I would imagine its not very important if you're writing non GUI utilities on top of a modern operating system without working on its internals. Its probably a different story if you are working on changing a modern operation system or developing a new one. If you're working with video hardware or a bare metal windowing system, you're going to need ...


5

Oberon. The books are The Oberon System: User Guide and Programmer's Manual and Project Oberon: The Design of an Operating System and Compiler Oberon is an existence proof of the assertion that big workstation operating systems don't have to be big. At a time when Unix required many megabytes just to load (and one of the early Linux distros wouldn't load ...


5

Mmm OS stuff really doesn't use ALL that much assembly. But for starters take a look at Linux kernal programming, making device drivers/inserting your own modules. It's a good start and it's where I started. It can be a bit confusing but once you get a hang of it it's actually pretty fun/cool. I highly suggest "Linux Device Drivers" by oreily. and Linux ...


5

I'll go ahead and say that I don't think calculus or linear algebra are likely to be important for systems programming. I certainly think calculus and linear algebra are worth learning in general -- I'm a math guy! And, as other answers point out, there is some indirect relevance, as performance analysis and algorithm design can use advanced math. ...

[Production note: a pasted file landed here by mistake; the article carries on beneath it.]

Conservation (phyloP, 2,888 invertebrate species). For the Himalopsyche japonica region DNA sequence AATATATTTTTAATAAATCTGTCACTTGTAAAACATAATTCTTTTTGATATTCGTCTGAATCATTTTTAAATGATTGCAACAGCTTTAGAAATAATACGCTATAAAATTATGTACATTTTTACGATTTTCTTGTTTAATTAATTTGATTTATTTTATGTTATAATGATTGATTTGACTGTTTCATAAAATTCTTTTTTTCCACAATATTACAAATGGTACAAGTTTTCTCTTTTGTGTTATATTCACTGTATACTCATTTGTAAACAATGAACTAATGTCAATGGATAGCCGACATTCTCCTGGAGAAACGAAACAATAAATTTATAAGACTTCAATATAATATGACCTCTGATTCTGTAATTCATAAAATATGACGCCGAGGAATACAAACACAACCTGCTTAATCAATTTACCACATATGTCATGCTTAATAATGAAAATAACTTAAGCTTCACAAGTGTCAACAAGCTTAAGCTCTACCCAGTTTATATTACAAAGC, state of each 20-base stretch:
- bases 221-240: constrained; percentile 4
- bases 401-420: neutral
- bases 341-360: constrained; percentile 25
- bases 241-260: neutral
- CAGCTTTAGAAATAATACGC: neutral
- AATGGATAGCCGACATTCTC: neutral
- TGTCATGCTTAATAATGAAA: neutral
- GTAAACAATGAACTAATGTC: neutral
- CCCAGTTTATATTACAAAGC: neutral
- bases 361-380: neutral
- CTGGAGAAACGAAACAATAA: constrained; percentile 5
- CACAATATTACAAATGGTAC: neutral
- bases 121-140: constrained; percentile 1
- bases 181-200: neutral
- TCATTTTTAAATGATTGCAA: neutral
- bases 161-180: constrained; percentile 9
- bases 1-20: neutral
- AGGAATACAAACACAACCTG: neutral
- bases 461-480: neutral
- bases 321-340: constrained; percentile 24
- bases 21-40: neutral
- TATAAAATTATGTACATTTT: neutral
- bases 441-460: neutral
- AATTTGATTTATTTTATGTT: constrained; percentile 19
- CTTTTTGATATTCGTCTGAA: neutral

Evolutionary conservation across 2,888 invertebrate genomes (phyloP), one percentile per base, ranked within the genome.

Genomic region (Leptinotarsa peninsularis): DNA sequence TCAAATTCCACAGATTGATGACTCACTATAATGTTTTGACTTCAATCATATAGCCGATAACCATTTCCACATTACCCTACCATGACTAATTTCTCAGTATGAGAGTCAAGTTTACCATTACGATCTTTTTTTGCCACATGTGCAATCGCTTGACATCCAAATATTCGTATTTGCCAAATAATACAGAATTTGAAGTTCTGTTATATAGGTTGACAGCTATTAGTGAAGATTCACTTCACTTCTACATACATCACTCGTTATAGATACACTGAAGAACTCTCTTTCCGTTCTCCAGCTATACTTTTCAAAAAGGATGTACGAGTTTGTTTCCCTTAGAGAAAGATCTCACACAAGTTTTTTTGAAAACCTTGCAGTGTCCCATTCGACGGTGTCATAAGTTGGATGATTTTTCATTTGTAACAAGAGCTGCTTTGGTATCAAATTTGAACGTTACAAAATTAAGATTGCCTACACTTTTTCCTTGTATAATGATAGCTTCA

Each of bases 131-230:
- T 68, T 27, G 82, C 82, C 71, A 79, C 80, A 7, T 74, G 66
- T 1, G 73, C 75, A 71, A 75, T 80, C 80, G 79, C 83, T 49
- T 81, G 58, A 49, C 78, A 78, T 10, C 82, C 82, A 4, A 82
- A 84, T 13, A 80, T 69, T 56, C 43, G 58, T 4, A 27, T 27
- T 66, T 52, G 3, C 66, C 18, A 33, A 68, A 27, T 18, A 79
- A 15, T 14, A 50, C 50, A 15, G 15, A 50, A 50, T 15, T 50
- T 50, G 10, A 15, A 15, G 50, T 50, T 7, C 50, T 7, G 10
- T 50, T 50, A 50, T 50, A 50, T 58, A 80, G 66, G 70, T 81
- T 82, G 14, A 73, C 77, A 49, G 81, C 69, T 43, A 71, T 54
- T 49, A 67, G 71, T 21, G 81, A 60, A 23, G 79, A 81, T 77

5

SomeKittens' comment is right on the money: You need calculus and linear algebra because those courses change the way that you think and the way that you understand the world. Linear algebra is all about mapping from one domain to another; calculus covers the way functions behave. They're powerful tools themselves, but the techniques you learn when studying ...


4

Most "low-level" programming basically amounts to directly interfacing with the Operating System. The reason it doesn't seem to you like there is an "obvious" way to do this is because generally speaking, higher level languages like Java strive for ease of use and portability. Code that directly interfaces with the Operating System is generally a lot less ...


4

Well, exactly what you're going to need wil depend on the class, though some generalities will likely hold. I'd suggest getting a C book intended for Java programmers. It's likely to point out the major pitfalls and help you transition. The biggest items that you're going to worry in C that you don't really worry about in Java are pointers and memory ...


4

If you're interested in systems programming, nothing beats actually working on an operating system (either on the core of the OS kernel or on the related device drivers) I'd therefore suggest getting involved in Linux development - it's a very good community to learn about OS internals. I learnt a huge amount about operating systems simply by following the ...


3

I suspect it's true around the edges. System programmers have to be far more concerned about performance and reliability, so algorithm analysis might be important, and calculus is sometimes needed for proofs of Big-Oh analysis. Subjects like queuing theory and discrete optimization (that's mathematical optimization not code optimization) can a play a role ...


3

There are several questions you can ask yourself to gain practice in deciding that question. Was the system originally sold without this program? Angry Birds may be a "Killer App" for a smart phone (the reason why someone buys it), but it is still a separate third-party app written long after the phone was introduced. Writing it would have been ...